Ten Amazing Adoption Blogs to Follow


UK adoption blogs

Not all families are made the same way, and today we’re celebrating some of the UK’s best adoption and fostering blogs. 

These bloggers’ stories show us that while all families face some of the same challenges, those families brought together by adoption or fostering face some unique challenges. Adoption can be a gruelling process, with interviews, panels, courts, training and matching – all to give a child a forever home. 

The bloggers below are all worth following, with fantastic writing, powerful and compelling stories, and useful information for parents who would like to follow in their footsteps and grow their own families through fostering or adoption.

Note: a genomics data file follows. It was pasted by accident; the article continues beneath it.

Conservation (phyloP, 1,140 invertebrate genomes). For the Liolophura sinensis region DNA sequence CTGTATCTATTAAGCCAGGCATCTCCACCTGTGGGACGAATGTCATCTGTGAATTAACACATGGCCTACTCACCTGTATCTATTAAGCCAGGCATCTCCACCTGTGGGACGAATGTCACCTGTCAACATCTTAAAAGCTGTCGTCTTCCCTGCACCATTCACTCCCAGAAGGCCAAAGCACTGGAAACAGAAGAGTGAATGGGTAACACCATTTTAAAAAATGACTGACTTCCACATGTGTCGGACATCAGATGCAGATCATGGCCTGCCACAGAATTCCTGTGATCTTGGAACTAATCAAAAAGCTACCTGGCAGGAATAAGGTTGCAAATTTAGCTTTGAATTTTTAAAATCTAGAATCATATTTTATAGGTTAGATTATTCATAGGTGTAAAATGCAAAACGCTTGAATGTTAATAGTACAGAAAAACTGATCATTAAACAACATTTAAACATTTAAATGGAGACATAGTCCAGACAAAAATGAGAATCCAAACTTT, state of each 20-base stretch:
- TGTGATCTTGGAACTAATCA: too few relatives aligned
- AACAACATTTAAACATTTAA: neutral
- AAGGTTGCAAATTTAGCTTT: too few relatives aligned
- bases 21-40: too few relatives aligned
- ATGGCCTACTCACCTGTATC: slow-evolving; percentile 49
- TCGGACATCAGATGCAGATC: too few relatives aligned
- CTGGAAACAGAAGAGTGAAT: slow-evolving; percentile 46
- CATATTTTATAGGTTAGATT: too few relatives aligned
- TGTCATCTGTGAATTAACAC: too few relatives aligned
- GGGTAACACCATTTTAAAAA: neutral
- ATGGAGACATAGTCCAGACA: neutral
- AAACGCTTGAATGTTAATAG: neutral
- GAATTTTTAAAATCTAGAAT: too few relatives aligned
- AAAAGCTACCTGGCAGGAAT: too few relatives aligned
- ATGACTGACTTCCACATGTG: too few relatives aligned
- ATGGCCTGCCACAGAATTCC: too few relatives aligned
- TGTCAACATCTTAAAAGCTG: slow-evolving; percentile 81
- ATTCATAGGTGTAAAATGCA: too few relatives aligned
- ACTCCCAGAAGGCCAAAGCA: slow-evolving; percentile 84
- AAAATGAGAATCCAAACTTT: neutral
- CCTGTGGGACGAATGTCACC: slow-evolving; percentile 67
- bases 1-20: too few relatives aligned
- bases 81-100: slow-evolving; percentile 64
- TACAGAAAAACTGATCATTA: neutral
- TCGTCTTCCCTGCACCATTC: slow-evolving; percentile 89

What we love about the UK adoption family bloggers is how powerfully they show that adoption is something that’s open to all sorts of families. Although it’s not easy, these blogs show that adoption can be an especially rewarding experience for many parents. 

diversity month for UK influencers

This post is part of our Diversity Month, a series of posts on Tots100 and our sister sites showcasing the variety of blogs and influencers in our community. Please do go and check out these special families and give them a follow on social media.

10 UK Adoption Blogs to Follow in 2018 

4 Relative Strangers 

 4 Relative Strangers is written by James, a British adoptive Dad to two boys, TJ and KC. James and his partner are currently home-educating their youngest son, while their eldest son attends a local school. However, with the news that their eldest son has received a serious diagnosis, the family’s future now looks uncertain.